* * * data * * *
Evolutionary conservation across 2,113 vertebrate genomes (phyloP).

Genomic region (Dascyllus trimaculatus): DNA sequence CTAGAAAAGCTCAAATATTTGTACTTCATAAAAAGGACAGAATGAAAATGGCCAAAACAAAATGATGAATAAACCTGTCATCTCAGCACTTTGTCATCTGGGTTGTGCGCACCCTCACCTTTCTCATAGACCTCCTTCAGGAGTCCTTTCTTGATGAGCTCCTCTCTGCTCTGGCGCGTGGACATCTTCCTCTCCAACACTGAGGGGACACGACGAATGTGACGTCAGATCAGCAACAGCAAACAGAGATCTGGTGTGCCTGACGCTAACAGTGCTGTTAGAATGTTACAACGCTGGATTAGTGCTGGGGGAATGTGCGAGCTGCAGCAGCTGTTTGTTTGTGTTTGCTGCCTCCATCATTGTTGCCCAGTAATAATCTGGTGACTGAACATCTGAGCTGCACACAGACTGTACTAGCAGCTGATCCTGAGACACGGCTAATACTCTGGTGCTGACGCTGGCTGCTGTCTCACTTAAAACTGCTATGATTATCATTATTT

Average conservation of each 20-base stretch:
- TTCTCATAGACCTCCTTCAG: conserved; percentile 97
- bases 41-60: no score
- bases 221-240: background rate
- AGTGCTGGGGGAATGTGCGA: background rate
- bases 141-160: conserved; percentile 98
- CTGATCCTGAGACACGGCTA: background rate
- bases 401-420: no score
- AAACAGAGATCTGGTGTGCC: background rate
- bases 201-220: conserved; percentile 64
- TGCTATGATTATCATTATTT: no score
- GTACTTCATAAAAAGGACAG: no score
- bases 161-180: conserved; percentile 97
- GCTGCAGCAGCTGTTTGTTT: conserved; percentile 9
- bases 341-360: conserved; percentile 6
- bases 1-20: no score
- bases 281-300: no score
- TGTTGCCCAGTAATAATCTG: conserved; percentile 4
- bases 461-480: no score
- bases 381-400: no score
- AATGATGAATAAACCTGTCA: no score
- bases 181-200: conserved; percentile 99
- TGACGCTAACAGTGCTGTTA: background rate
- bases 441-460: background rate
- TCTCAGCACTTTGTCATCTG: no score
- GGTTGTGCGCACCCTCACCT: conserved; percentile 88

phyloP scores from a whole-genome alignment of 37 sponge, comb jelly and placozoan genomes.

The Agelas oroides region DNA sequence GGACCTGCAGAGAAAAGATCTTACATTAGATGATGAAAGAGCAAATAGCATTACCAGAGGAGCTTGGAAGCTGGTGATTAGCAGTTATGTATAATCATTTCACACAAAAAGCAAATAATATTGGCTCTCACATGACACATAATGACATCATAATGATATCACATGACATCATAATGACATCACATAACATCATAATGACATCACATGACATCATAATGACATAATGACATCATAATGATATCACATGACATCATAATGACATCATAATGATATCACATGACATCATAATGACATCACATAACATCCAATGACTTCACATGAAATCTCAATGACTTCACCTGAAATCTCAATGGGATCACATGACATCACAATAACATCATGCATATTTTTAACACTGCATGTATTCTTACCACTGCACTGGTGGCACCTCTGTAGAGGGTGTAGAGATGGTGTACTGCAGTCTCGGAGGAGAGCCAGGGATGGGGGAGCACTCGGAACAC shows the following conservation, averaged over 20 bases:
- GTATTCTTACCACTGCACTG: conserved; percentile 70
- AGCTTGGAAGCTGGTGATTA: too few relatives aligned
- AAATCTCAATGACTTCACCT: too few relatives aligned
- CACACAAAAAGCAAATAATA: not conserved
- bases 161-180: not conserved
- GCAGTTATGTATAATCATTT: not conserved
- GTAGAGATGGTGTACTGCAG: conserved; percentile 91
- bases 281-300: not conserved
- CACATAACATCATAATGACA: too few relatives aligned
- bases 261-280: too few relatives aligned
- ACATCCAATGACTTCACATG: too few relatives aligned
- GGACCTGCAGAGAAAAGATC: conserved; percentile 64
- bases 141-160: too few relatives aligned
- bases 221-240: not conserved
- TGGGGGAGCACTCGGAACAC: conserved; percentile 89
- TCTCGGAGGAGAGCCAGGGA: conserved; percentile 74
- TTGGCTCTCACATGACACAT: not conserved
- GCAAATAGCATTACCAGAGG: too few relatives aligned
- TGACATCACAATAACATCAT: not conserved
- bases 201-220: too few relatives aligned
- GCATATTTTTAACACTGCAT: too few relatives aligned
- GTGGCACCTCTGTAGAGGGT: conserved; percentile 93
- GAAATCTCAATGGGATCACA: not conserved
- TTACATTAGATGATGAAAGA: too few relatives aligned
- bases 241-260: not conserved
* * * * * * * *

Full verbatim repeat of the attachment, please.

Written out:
Evolutionary conservation across 2,113 vertebrate genomes (phyloP).

Genomic region (Dascyllus trimaculatus): DNA sequence CTAGAAAAGCTCAAATATTTGTACTTCATAAAAAGGACAGAATGAAAATGGCCAAAACAAAATGATGAATAAACCTGTCATCTCAGCACTTTGTCATCTGGGTTGTGCGCACCCTCACCTTTCTCATAGACCTCCTTCAGGAGTCCTTTCTTGATGAGCTCCTCTCTGCTCTGGCGCGTGGACATCTTCCTCTCCAACACTGAGGGGACACGACGAATGTGACGTCAGATCAGCAACAGCAAACAGAGATCTGGTGTGCCTGACGCTAACAGTGCTGTTAGAATGTTACAACGCTGGATTAGTGCTGGGGGAATGTGCGAGCTGCAGCAGCTGTTTGTTTGTGTTTGCTGCCTCCATCATTGTTGCCCAGTAATAATCTGGTGACTGAACATCTGAGCTGCACACAGACTGTACTAGCAGCTGATCCTGAGACACGGCTAATACTCTGGTGCTGACGCTGGCTGCTGTCTCACTTAAAACTGCTATGATTATCATTATTT

Average conservation of each 20-base stretch:
- TTCTCATAGACCTCCTTCAG: conserved; percentile 97
- bases 41-60: no score
- bases 221-240: background rate
- AGTGCTGGGGGAATGTGCGA: background rate
- bases 141-160: conserved; percentile 98
- CTGATCCTGAGACACGGCTA: background rate
- bases 401-420: no score
- AAACAGAGATCTGGTGTGCC: background rate
- bases 201-220: conserved; percentile 64
- TGCTATGATTATCATTATTT: no score
- GTACTTCATAAAAAGGACAG: no score
- bases 161-180: conserved; percentile 97
- GCTGCAGCAGCTGTTTGTTT: conserved; percentile 9
- bases 341-360: conserved; percentile 6
- bases 1-20: no score
- bases 281-300: no score
- TGTTGCCCAGTAATAATCTG: conserved; percentile 4
- bases 461-480: no score
- bases 381-400: no score
- AATGATGAATAAACCTGTCA: no score
- bases 181-200: conserved; percentile 99
- TGACGCTAACAGTGCTGTTA: background rate
- bases 441-460: background rate
- TCTCAGCACTTTGTCATCTG: no score
- GGTTGTGCGCACCCTCACCT: conserved; percentile 88

phyloP scores from a whole-genome alignment of 37 sponge, comb jelly and placozoan genomes.

The Agelas oroides region DNA sequence GGACCTGCAGAGAAAAGATCTTACATTAGATGATGAAAGAGCAAATAGCATTACCAGAGGAGCTTGGAAGCTGGTGATTAGCAGTTATGTATAATCATTTCACACAAAAAGCAAATAATATTGGCTCTCACATGACACATAATGACATCATAATGATATCACATGACATCATAATGACATCACATAACATCATAATGACATCACATGACATCATAATGACATAATGACATCATAATGATATCACATGACATCATAATGACATCATAATGATATCACATGACATCATAATGACATCACATAACATCCAATGACTTCACATGAAATCTCAATGACTTCACCTGAAATCTCAATGGGATCACATGACATCACAATAACATCATGCATATTTTTAACACTGCATGTATTCTTACCACTGCACTGGTGGCACCTCTGTAGAGGGTGTAGAGATGGTGTACTGCAGTCTCGGAGGAGAGCCAGGGATGGGGGAGCACTCGGAACAC shows the following conservation, averaged over 20 bases:
- GTATTCTTACCACTGCACTG: conserved; percentile 70
- AGCTTGGAAGCTGGTGATTA: too few relatives aligned
- AAATCTCAATGACTTCACCT: too few relatives aligned
- CACACAAAAAGCAAATAATA: not conserved
- bases 161-180: not conserved
- GCAGTTATGTATAATCATTT: not conserved
- GTAGAGATGGTGTACTGCAG: conserved; percentile 91
- bases 281-300: not conserved
- CACATAACATCATAATGACA: too few relatives aligned
- bases 261-280: too few relatives aligned
- ACATCCAATGACTTCACATG: too few relatives aligned
- GGACCTGCAGAGAAAAGATC: conserved; percentile 64
- bases 141-160: too few relatives aligned
- bases 221-240: not conserved
- TGGGGGAGCACTCGGAACAC: conserved; percentile 89
- TCTCGGAGGAGAGCCAGGGA: conserved; percentile 74
- TTGGCTCTCACATGACACAT: not conserved
- GCAAATAGCATTACCAGAGG: too few relatives aligned
- TGACATCACAATAACATCAT: not conserved
- bases 201-220: too few relatives aligned
- GCATATTTTTAACACTGCAT: too few relatives aligned
- GTGGCACCTCTGTAGAGGGT: conserved; percentile 93
- GAAATCTCAATGGGATCACA: not conserved
- TTACATTAGATGATGAAAGA: too few relatives aligned
- bases 241-260: not conserved